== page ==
In the performance marketing space, this kind of campaign management has surfaced millions in budget margins, and is having a huge impact on the industry (in ways that are both positive and negative). Performance marketers are becoming ever more efficient in maximizing their budgets and knowing exactly which audience segments will perform. But the FTC is getting itchy about data collection and protecting consumers’ privacy. The industry is under significant pressure to self regulate on demonstrating best practices in data collection in order to avoid government regulation, which could hinder progress and innovation in campaign data usage. Keep your eye on this space as it continues to move and change!
As social media represents a huge behavioral shift across the general population, brand marketers and agencies alike are working to figure out their social media strategies – at the direction of their senior management, so the spotlight is shining onto this space.
I was present in a “town hall” discussion at the iMedia Brand Summit which included some of the biggest digital advertisers in the country, and the topic of debate was “Which person within an organization should own the social media strategy?” Answers ranged from “the Web Master” to “the CEO.” Not only was there very little agreement on where social media should sit within a company, there was nothing close to an agreed definition of what a social media strategy looks like. So the market is in a very early phase of development.
Marketers are after a new Holy Grail: The Momentum Effect (some people call it “earned media” where the brand provides something that is entertaining or interesting enough to be shared, therefore “earning” the consumer’s advocacy). If you get the combination just right, the consumer will do the work for you, and boom! you get a whole lot more media than you paid for. But it’s tricky. It would be a shame to spend a lot of time and money developing an idea that fails to inspire the consumer to take part in your messaging strategy (which I suspect has happened a lot). Don’t get me wrong – the great examples that show real results from leveraging the consumer’s voice are out there. But marketers need to find repeatable ways to get these results versus taking a flyer on a customized game or web experience every time they want to create a social experience.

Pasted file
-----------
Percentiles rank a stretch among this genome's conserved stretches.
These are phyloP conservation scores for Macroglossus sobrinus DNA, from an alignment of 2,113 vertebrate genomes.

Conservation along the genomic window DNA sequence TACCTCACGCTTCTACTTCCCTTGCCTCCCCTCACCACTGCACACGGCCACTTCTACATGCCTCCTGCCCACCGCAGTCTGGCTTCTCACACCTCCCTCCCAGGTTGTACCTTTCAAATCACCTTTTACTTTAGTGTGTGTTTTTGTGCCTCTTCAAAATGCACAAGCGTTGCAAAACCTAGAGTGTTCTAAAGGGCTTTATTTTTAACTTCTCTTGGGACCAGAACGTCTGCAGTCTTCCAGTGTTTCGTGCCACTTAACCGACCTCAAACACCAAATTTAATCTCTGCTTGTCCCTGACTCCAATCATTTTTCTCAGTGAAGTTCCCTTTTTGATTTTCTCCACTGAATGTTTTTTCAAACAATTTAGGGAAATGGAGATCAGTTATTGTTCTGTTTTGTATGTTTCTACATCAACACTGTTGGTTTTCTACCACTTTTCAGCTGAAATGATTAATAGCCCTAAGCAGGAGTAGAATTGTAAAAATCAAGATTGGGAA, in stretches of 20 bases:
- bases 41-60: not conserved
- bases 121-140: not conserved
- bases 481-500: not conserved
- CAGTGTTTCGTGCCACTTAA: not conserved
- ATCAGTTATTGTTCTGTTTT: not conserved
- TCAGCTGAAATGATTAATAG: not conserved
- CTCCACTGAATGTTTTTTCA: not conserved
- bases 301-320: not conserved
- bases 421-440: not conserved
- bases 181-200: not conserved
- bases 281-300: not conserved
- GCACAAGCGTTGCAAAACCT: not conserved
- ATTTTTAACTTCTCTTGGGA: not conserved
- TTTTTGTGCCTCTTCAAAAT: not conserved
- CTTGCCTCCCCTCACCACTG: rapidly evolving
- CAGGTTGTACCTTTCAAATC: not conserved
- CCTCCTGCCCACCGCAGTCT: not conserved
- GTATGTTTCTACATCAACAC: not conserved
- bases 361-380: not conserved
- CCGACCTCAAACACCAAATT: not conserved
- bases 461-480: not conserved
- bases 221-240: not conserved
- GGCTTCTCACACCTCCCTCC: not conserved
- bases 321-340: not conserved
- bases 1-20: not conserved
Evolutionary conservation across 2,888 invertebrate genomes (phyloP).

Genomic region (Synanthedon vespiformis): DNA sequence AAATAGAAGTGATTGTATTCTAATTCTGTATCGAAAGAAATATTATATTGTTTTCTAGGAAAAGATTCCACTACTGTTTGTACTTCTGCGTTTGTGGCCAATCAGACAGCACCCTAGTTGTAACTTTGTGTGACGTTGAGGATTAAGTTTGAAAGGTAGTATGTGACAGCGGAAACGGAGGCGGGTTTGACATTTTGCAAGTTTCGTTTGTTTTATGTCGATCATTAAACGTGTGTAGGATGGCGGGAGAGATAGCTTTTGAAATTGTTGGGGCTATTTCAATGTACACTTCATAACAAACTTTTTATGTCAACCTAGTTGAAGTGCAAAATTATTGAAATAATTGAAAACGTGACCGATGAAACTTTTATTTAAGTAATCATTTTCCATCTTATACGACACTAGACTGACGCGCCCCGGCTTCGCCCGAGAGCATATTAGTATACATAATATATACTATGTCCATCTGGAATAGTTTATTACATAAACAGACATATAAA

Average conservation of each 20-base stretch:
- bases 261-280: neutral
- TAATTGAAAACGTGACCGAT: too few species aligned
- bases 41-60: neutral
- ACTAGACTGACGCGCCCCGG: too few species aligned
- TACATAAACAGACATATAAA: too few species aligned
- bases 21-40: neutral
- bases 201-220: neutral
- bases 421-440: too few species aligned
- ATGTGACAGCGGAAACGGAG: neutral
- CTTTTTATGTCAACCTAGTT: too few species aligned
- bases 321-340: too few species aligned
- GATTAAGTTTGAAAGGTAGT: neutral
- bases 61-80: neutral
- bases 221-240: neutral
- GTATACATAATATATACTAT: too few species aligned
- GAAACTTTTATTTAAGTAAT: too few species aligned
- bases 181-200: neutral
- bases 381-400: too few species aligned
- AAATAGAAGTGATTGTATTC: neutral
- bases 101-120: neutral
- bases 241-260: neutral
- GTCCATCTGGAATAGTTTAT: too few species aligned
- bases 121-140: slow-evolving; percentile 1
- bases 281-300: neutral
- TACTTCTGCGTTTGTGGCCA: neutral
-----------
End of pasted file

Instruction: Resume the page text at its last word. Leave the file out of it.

A number of companies have developed applications that deliver enhanced audience engagement and social sharing every time, and marketers can buy in using good old media currency (CPM or even CPE – Cost-Per-Engagement) instead of making a big up-front creative investment. As an example, a company I work with called trueAnthem, has created a patented platform for brands to distribute free music to consumers. Consumers post this music player to their social spaces, and brands get carried into consumer streams of communication. It works every time, and if music fits with a brand’s strategy, it is a guaranteed and repeatable method of attaining engagement and social sharing of a brand’s message. Other companies are creating similar platforms, are SpringPad, which works well in the recipe sharing space, and SocialVibe which helps brands into the cause marketing space. Expect to see more applications as a new part of the media diet.